On1 software (for website link see sidebar at my Tidbits Blog) has come a long way in the last few years and their HDR filter within the software interface is pretty great. The HDR section is set up so that once the HDR images are selected in the Browse module, the Create HDR dialog opens showing two tabs, Tone & Color tab (with are the standard LR Basic sliders) and HDR Look  (which has the compression slider among others). Once the HDR image is saved and created, the program lets you use their Develop module or Effects module to further enhance the image which opens a lot of extra possibilities. (Here are the settings used in image below: Create HDR-Tone & Color – Exposure -0.2, Contrast -12, Highlights 0, Shadows -17, Whites 1, Blacks -14, Structure 17, Haze -9, Temp 4650, Tint 4, and Vibrance 37 and HDR Look: Compression 51, Details 21, Clarity 27, Vibrance 10, Glow 0, and Grunge 7. Effects module: HDR with the settings from HDR Look show up; Dynamic Contrast: Small 6, Medium 61, and Large 43, Highlights 17, and Shadows -4; and Color Enhancer: Red Sat 10; Orange Brightness 10; and Blue Sat -11; and Vignette: Big Softy preset and Brightness -51, Size 38, Feather 100, and Roundness -56.) I have done several HDR images with this program and really like it. I found on a water scene it had a little trouble with the ghosting of some sailboat masts. But other than that I have gotten some great results. In this image it seems that the whites are much better than th two above.
Image of Hat Rack in St. Augustine using On1 Photo Raw 2018 HDR software

Lightroom HDR

This is very easy to do in Lightroom – just select the images to create the HDR image, right click and choose Photo Merge -> HDR and in the HDR Merge Preview dialog, check the options you want and click Merge. It brings the new HDR image back into LR as a DNG file. I do not use DNG files usually, but have found not problems with it. Now you can do all the same adjustments that are made in LR normally. Major great and easy! The HDR image allows the Exposure slider to go from (+5) to (-5) to (+10) to (-10). I found the resulting HDR image almost sterile looking – no noise, color absolutely correct – almost a flat look. On the other hand it is very realistic. After doing the Basic changes in LR (Settings were: Basic panel-Tint +21, Exposure +0.71, Contrast -16, Highlights -100, Shadows -7, Whites +2, Blacks -48, Clarity +2, Vibrance +18, and Saturation +4; HSL Panel Luminance Orange -20 and Yellow -8; and with the Adjustment Brush set to Exposure 0.80, Clarity 77 and Sharpness 83, the hats were painted over.), the photo was taken into PS. A Color Balance Adjustment Layer was used to add a little more brown-gold look to the image. Since there was not texture at all in this image on the background, a Digital Grain texture I had created a while back was applied on top. It did seem to help a little.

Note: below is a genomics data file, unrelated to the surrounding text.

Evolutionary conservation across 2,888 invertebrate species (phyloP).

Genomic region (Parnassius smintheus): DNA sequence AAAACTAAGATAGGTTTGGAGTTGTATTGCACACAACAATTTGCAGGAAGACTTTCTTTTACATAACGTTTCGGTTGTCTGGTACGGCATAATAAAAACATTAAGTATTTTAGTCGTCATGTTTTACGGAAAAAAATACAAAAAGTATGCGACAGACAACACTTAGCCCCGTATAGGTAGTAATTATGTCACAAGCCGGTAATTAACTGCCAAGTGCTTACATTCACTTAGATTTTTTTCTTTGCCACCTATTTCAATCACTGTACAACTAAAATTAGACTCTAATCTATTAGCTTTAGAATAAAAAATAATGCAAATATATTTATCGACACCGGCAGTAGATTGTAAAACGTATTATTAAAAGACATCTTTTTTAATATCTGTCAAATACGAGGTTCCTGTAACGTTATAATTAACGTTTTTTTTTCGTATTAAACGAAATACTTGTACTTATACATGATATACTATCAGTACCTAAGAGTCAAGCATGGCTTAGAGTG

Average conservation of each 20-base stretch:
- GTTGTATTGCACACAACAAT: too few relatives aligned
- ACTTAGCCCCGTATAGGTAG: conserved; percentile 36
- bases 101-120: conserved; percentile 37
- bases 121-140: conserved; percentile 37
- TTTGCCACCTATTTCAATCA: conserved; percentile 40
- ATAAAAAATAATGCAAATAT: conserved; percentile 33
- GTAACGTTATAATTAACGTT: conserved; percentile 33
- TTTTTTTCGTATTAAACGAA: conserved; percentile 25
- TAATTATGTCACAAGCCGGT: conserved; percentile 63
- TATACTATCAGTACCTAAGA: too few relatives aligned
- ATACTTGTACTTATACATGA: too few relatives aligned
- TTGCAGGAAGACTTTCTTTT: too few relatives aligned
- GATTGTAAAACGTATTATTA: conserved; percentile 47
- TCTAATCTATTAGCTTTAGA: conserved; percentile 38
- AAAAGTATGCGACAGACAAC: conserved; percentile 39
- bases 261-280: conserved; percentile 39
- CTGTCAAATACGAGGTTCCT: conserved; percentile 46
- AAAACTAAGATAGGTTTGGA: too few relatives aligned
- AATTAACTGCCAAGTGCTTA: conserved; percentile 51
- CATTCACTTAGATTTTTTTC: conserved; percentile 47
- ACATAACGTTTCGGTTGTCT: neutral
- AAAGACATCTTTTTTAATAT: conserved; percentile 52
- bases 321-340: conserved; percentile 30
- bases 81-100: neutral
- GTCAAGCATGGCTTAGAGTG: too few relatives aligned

Image of a Hat Rack in St. Augustine using Lightroom HDRSo which of these programs did I prefer? This is such a hard one to decide. I did not use Photomatix Pro as I own version 3.3 and apparently they are on version 6.0 – I did not mind using it a few years ago as it gave very good results. They all gave sharp and clean images. I believe that Lightroom’s HDR effect is extremely realistic and that is perfect when you need something with really sharp lines. It does a fantastic job with this. On1 has this great advantage of also being tack sharp which one of the things I like about this program even when not doing HDR – their Dynamic Contrast filter is just fabulous! Their HDR is also very good. Nik HDR Efex Pro 2 may be lagging just slightly behind, but this is extremely power HDR software and if you cannot afford to buy new program, just download this one. It is still just fine for most image. The new guy for me, Aurora 2018, is really good – it is the brainchild of Trey Radcliff, a major HDR guru, so this is why it is so good and easy to use. I thought it did a really good job on the Flagler Museum image which has a lot of exposure issues in it. Overall, the best way to figure this out is to try them all. I can see if I do not like the results of one software, try a different one – it will look different!

Hope you enjoyed this blog – have a great week…..Digital Lady Syd

Digital Lady Syd Related Blogs:
Sunny Florida
Checking Out Aurora HDR 2018 for Windows
Trying Out On1 Photo Raw 2018’s New HDR Filter
Digital Lady Syd Reviews Nik HDR Efex Pro 2
HDR Using Photoshop Merge to HDR and Nik”s HDR EFex Pro and Silver Efex Pro? Wow!